In case you were thrown by the mention of a talking elephant before, it is this series’ fault. Benjamin Blümchen chronicles the adventures of its eponymous hero and his (human) friend Otto. Whether traveling to Africa, recovering a treasure from the sea or becoming a soccer goalie, this elephant has done it all.
Many of his adventures can be found for free on Spotify (alternatively copy the name into your Spotify search bar). This one is aimed at a younger demographic, so it’s easy to understand.
3. Bibi Blocksberg
The little witch Bibi Blocksberg lives in the same city as the aforementioned elephant. That shouldn’t be a suprise since both series appear on the same label. Sometimes their story lines even cross over!
However, when not mingling with her counterpart from the zoo, Bibi is busy having magical adventures together with her family and friends all over the place. You can experience them either on YouTube or on Spotify. Again, this series is more aimed at beginners who will benefit from its easy language.
The title of this audio drama series is an acronym of the starting letters of its four protagonists’ first names (Tarzan/Tim, Karl, Klößchen, Gabi). Much like Die drei ??? this series revolves around a group of junior detectives. The team of youngsters, with Tarzan/Tim as their leader (his name changes in later episodes) solve crimes and help victims of wrongdoing. Very catchy theme tune, be warned!
5. Fünf Freunde
This series is based on the successful children’s book series Famous Five by the late Enid Blyton. It revolves around five friends (duh!): Georgina, Julian, Richard, Anne and the dog Timmy.
Curiously, TKKG also has a dog of the same name. Coincidence? I don’t think so. It appears that the German series was modeled after the original Fünf Freunde, who are also in the habit of solving all sorts of mysteries and crimes.
The series was first turned into an audio experience in 1975 and new episodes continue to be published to this day. You find Fünf Freunde as a free online stream.
6. Das Sams
Das Sams is an invention of children’s book author Paul Maar and was first published in book form in 1973. It is the name of a wondrous and loud creature with a pig-like nose, red hair and frog feet. Its most stunning characteristic, however, are the blue spots on its face that have the power to grant wishes.
7. Urmel aus dem Eis
Talking about strange creatures, Urmel is another one of them. The friendly and child-like dinosaur is well-known by many people of all generations through a classic puppet theater TV series named Augsburger Puppenkiste. Some years back, the story of Urmel aus dem Eis was also turned into an animated film. A Hörspiel version is also available and can be found on Spotify for free.
8. Pettersson und Findus
The farmer Pettersson and his cat Findus are also part of the collection of German children’s books for beginners. The oddball pair has many adventures that are entertaining for young and old. Some of them have been turned into audio dramas and can be found on Spotify as well.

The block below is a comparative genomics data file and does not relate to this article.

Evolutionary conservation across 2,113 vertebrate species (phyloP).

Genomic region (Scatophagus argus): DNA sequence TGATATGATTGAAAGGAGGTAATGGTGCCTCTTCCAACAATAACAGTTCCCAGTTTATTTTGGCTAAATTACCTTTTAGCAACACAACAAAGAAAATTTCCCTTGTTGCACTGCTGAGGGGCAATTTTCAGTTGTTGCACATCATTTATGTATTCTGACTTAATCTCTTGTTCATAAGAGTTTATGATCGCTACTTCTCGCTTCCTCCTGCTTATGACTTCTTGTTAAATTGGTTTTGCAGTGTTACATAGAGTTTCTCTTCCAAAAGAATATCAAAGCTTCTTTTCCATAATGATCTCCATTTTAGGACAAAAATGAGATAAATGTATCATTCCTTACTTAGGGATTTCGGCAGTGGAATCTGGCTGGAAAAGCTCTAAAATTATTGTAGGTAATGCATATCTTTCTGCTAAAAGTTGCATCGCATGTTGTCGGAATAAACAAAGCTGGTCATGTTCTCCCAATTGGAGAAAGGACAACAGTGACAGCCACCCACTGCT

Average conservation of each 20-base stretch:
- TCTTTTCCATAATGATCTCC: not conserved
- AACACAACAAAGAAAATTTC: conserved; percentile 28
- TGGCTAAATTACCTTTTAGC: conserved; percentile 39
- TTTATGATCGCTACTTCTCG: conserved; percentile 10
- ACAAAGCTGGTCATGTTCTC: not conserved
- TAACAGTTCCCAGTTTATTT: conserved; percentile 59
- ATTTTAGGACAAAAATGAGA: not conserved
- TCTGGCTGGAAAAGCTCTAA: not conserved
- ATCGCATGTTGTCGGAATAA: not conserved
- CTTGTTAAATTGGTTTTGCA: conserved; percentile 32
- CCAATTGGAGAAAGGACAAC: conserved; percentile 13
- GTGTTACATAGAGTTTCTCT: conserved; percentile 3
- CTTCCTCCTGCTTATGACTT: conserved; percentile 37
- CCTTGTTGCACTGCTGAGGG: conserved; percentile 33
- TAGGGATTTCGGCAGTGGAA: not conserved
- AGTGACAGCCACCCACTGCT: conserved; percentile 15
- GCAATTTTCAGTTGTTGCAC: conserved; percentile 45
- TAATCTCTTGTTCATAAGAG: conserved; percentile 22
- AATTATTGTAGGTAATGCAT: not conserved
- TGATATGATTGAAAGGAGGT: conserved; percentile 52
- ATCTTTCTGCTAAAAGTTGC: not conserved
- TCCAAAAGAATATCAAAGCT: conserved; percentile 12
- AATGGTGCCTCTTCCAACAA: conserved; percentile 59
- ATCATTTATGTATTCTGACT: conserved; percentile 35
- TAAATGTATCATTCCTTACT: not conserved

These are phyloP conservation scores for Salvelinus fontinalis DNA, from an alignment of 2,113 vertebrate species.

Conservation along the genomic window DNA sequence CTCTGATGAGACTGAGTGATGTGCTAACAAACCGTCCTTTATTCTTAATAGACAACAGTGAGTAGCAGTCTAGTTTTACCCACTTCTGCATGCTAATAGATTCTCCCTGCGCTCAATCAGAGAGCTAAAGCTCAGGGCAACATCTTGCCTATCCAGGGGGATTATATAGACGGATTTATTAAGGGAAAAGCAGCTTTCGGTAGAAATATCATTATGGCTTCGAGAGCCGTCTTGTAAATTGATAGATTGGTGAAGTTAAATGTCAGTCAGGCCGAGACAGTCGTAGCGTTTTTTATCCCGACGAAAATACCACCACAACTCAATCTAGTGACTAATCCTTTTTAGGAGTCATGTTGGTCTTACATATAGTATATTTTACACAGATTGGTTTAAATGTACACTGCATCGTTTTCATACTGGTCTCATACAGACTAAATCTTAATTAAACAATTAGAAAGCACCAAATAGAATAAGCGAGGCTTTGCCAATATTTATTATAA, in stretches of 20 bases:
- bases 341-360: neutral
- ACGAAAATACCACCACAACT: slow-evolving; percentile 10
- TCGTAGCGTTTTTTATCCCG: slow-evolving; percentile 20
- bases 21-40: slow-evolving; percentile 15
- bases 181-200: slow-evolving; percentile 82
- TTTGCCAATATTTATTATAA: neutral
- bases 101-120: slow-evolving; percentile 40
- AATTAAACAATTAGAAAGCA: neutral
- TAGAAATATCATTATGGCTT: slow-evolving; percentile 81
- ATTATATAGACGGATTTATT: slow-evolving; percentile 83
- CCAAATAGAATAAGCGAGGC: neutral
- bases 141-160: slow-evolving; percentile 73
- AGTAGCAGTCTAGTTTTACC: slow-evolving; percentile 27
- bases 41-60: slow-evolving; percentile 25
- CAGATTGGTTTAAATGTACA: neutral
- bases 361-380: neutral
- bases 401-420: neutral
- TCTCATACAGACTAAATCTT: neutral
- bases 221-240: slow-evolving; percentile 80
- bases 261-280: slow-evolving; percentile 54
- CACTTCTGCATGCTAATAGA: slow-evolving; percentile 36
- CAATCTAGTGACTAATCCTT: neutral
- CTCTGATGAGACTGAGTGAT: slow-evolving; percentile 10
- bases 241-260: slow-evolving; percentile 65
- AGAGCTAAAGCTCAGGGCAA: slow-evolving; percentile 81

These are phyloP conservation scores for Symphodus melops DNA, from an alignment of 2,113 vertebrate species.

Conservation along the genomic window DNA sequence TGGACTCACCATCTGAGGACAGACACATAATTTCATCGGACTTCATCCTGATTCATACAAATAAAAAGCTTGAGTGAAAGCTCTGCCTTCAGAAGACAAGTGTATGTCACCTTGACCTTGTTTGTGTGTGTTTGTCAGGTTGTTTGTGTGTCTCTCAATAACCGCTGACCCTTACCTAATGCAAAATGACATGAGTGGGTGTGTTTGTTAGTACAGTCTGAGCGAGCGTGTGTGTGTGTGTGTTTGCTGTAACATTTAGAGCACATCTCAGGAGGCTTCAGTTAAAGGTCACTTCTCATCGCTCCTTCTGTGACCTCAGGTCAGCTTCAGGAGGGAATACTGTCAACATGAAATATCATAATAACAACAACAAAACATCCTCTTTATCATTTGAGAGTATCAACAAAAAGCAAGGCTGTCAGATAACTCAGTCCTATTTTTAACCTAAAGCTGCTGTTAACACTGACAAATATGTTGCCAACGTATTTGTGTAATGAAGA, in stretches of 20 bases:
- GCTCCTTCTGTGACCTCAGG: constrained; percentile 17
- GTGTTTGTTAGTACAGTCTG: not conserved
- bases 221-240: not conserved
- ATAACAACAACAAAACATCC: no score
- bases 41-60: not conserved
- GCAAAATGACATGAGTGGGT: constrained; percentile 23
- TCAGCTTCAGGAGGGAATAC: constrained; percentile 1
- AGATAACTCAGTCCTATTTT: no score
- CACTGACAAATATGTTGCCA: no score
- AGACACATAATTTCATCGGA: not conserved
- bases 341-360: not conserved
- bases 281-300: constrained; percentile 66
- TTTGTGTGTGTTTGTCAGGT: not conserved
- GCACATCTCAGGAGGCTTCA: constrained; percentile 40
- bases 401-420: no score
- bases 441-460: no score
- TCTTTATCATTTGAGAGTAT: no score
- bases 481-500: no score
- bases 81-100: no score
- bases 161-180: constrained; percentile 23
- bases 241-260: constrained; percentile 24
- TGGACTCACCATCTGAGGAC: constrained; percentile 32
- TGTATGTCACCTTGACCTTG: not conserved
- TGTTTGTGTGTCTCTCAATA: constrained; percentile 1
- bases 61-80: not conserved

9. Asterix und Obelix
If you haven’t grown up in Europe, you might not be familiar with these two Frenchmen. The adventures of Asterix the Gaul and his buddy Obelix who resist the Roman occupation of their country are favorites among cartoon-loving children.
What started out as books soon branched out into movies, fan articles and even an amusement park (look it up!). Therefore it shouldn’t be a huge surprise that the stories of the magic potion-chugging friends found their way into the audio drama section.
10. Ronja Räubertochter
The story of Ronja, daughter of the leader of a band of robbers (Räubertochter literally means “robber’s daughter”) is a classic by Swedish author Astrid Lindgren. The audio version—quite frankly—scared the crap out of me as a little kid because of the harpies who make an appearance in the story. Scary stuff! If you feel up for it (I still don’t), the full version can be found on YouTube.
11. Das fliegende Klassenzimmer
And another classic of German children’s literature. Das fliegende Klassenzimmer (“The flying classroom) is a novel from 1933 written by Erich Kästner. Its story revolves around a bunch of German middle schoolers and their quarrels with members of another school. It has been turned into several movies over the last decades and also found its way onto tapes and CDs.
The last series on the list is for more mature audiences. The eponymous police inspector Kurt Wallander, penned by Henning Mankell, solves murder cases around his hometown of Ystad in southern Sweden.
The book series was a hit worldwide, with German audiences included. It shouldn’t come as a surprise, therefore, that some of the stories have been turned into audio dramas for the German market, two of which are available for free online:
German audio dramas in a nutshell
It seems like audio dramas are as German as Bratkartoffeln (pan-fried potatoes) and Weißbier (wheat beer, especially in Southern Germany). They are beloved by young and old and continue to be a relevant medium in their biggest worldwide market.
That is certainly good news for you German students, who can tap into this treasure trove of content. Since there are Hörspiele for every audience, learners of every level can benefit from the listening practice they provide.
High production value and entertainment factor mixed with easy-to-understand content form a recipe for learning success. At the same time, since many grow up with this stuff, listeners not only broaden their vocabulary but also their understanding of German culture.
And One More Thing…
Want to know about another great resource for getting up-close and personal with native German speech?
If authenticity and accessibility are what you crave, you’ve got to try FluentU.
Watching a fun video, but having trouble understanding it? FluentU brings native videos within reach with interactive transcripts.
You can tap on any word to look it up instantly. Every definition has examples that have been written to help you understand how the word is used. If you see an interesting word you don’t know, you can add it to a vocab list.
And FluentU isn’t just for watching videos. It’s a complete platform for learning. It’s designed to effectively teach you all the vocabulary from any video. Swipe left or right to see more examples of the word you’re on.
The best part is that FluentU keeps track of the vocabulary that you’re learning, and it recommends you examples and videos based on the words you’ve already learned. This is a level of personalization that hasn’t been done before.
If you liked this post, something tells me that you'll love FluentU, the best way to learn German with real-world videos.